Boeing Co. received billions of dollars in illegal government subsidies, including $25 million in incentives that Illinois provided the plane maker to relocate its world headquarters to Chicago in 2001, a panel of the World Trade Organization determined.
The WTO report is confidential and was released to U.S. and European trade officials Wednesday. It is the first ruling in the second of dueling trade cases filed by the U.S. and European Union against each other last decade alleging that aircraft manufacturers had received unfair government support.
People briefed on the preliminary WTO report said the trade court panel determined that Boeing received market-distorting research and development aid from NASA and the Defense Department, tax-related export subsidies and tax incentives from the states of Illinois, Kansas and Washington.
Chicago-based Boeing would ultimately be required to repay any illegal incentives that were determined to have caused an adverse effect on competition for the European Union, which brought the trade litigation, or Airbus, sources said.
However, it could be years before the finding against Boeing is made final. The WTO panel must first file a final report in the case, which Boeing would then have the right to appeal. In the meantime, European officials are pushing the U.S. to drop the costly WTO litigation and to negotiate a new trade treaty spelling out permissible aid for aircraft manufacturing.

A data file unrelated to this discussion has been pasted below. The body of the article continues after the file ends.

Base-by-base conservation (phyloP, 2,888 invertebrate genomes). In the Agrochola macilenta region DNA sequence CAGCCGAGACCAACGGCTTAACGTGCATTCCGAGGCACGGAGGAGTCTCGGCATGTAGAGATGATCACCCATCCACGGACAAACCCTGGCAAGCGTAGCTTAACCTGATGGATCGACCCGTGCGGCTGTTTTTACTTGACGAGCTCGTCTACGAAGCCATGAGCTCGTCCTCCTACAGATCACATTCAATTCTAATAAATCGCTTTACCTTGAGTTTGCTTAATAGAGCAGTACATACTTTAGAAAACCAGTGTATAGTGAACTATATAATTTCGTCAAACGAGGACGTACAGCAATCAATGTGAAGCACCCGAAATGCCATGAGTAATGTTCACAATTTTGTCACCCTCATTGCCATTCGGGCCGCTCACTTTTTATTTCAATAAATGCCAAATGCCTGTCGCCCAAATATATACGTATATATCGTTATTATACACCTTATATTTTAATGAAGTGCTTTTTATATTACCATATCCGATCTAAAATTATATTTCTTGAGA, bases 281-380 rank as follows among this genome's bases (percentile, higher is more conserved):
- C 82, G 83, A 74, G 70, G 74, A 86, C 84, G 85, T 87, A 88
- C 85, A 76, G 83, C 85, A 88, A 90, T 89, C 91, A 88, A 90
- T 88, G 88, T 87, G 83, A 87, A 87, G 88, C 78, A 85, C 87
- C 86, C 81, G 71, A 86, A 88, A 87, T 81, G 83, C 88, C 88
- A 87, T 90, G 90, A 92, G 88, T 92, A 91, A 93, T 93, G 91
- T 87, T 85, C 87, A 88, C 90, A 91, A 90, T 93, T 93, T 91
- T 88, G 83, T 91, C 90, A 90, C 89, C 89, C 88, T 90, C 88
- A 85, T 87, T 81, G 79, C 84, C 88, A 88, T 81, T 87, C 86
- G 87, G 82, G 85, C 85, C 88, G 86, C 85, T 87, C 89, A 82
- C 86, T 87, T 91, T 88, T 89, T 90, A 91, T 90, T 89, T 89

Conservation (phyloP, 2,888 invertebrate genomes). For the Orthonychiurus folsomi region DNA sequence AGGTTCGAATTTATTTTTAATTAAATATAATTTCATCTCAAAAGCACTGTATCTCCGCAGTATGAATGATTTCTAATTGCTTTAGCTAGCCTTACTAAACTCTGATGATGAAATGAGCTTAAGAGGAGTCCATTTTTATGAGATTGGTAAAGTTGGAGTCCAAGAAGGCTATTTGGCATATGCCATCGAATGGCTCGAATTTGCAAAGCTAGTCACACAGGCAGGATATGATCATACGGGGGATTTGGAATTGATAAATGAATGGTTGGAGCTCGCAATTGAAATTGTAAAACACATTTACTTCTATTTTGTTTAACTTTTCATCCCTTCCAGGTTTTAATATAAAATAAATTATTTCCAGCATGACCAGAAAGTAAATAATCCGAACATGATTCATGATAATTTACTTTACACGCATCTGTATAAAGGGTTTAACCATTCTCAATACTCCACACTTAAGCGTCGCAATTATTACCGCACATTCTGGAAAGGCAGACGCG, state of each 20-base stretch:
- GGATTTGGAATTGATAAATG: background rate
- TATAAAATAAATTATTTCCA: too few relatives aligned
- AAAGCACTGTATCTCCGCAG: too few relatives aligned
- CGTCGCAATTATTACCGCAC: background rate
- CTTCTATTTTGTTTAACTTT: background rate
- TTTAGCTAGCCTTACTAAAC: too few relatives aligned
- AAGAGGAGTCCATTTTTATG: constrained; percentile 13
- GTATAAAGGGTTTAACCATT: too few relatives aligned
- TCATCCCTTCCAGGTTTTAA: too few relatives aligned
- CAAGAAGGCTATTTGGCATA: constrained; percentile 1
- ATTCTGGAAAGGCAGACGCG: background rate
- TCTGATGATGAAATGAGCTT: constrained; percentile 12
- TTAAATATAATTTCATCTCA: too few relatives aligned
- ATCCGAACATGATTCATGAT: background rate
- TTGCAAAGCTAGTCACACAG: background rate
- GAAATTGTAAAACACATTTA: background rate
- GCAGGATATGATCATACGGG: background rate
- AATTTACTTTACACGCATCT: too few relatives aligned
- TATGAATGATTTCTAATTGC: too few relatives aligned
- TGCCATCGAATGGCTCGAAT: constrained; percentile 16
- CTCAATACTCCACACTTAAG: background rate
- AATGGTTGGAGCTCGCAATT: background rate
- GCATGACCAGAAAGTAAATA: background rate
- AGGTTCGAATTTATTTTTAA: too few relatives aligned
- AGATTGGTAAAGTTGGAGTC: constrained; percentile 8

As diplomatic officials digested the ruling Wednesday, sources disagreed on the degree to which Boeing benefited from the aid.
Also uncertain was whether the finding was as sweeping as the court’s determination earlier this year that France-based Airbus benefited from about $20 billion in illegal subsidies, including $15 billion in below-market-rate launch aid in developing most of its commercial jetliners.
Boeing, in a statement made before the WTO report was issued, claimed that none of its incentives had “the market-distorting impact of launch aid nor even approach the sheer scale of the European subsidy practices.”
“It’s nothing comparable to the European launch aid,” said Loren Thompson, an analyst at the Lexington Institute, a conservative think tank whose clients include Boeing. “I think you would have to view this as a partial victory for Boeing.”
However, others noted that the illegal subsidies provided to Boeing also totaled in the billions of dollars and that the panel sided with the Europeans on all of their main claims.
“Today’s ruling provides us with the second half of the story,” said a European Commission official, who spoke on the condition that he not be identified since the report is confidential. “The EU has said all along that only negotiations at the highest political level can lead to a real solution, and we hope that today’s report provides momentum in that direction.”